PMI-PBA Pilot Participants Recommend Certification
The Project Management Institute (PMI) recently launched one of their highest certifications – the PMI Professional in Business Analysis (PMI-PBA). Business Analysis is an important aspect of developing a Business Case for a project to determine its feasibility and viability.
The results are in from a participant survey for the PMI Professional in Business Analysis certification pilot program, and 83 percent of respondents indicated that they were likely to recommend the certification to a colleague.
Also, a majority (80 percent) of survey respondents agreed that the exam is a valid measure of the expertise needed to perform in a business analysis role.
The pilot caught the attention of practitioners from around the world—with participants from 38 countries and a variety of professions taking part. 180 of those participants were recently awarded their PMI-PBA certificate.
“Participants in the PMI-PBA pilot reflect the diversity of the profession, in terms of geography as well as industry and role,” says David Bieg, PMI business analysis & requirements program manager. “It was not only business analysts and projects managers who pursued PMI-PBA certification—we saw a variety of disciplines. What became clear is that it’s not the title of the role that matters, it’s the work that counts.”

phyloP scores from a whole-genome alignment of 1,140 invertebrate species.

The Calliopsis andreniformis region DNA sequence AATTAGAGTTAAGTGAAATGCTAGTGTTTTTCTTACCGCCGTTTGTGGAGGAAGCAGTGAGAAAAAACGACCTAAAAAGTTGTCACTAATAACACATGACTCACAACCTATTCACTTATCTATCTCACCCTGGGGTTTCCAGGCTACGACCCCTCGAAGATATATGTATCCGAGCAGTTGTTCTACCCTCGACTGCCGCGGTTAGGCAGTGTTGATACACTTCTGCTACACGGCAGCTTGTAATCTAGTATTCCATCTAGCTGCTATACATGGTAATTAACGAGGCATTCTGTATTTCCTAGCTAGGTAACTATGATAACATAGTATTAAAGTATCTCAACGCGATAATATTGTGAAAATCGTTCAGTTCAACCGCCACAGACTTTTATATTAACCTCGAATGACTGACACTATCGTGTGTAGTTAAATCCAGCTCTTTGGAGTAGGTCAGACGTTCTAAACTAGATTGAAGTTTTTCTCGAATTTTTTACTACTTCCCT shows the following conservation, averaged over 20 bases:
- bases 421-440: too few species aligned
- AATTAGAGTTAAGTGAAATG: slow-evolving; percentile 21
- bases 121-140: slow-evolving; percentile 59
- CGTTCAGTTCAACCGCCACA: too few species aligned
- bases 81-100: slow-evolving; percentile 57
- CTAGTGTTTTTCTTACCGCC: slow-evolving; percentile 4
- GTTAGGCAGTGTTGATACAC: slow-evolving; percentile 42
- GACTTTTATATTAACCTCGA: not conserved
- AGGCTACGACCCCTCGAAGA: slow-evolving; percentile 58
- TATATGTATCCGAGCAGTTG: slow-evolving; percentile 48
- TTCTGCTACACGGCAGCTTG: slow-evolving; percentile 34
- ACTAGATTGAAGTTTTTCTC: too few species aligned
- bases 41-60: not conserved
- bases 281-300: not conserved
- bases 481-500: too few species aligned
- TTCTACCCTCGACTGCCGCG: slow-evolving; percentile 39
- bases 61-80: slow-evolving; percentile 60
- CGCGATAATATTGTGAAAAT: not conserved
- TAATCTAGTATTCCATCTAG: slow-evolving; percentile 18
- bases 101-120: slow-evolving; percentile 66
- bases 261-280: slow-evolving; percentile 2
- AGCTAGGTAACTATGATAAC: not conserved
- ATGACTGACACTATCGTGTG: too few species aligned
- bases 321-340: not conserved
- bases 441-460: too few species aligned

Pilot participant Venus Patel, PMP, PMI-PBA, a business analyst and project manager in the United States says he decided to participate in the pilot because he felt it would give him an edge over his colleagues and he wanted to be one of the first to receive it.
He says business analysis is essential because it helps to define the scope of projects and programs. “Unless the scope is well and clearly defined, the project team will struggle to define the Work Breakdown Structures and deliverables, and therefore will not be able to determine project time and cost,” says Mr. Patel.
Bennet Lee, PMP, PMI-PBA, a program manager in Singapore, says that he decided to pursue the PMI-PBA because of PMI’s reputation and goals.
“I believe in PMI’s mission to grow in this business analysis space,” says Mr. Lee. “As a business analyst myself in my organization, I believe it will certainly help in my career to be recognized as a PMI-PBA, so I jumped into the pilot program to challenge myself.”
Sachin Mane, CBAP, AINS, PMI-PBA, a business development manager in the United States says he decided to pursue the PMI-PBA because he wanted to broaden his knowledge in requirements analysis and his abilities in this area.
He says that business analysis has a key role in defining a project’s requirements, which helps to achieve its stated objective. “It identifies the roadmap that includes changes to the strategies, structures, policies, processes, and information systems. Business analysis determines the process gaps, inefficiencies and bottlenecks; and enables the documentation of as-is processes and provides the hooks for developing the business case.”
To learn more about the PMI-PBA certification, visit PMI.org/PMI-PBA
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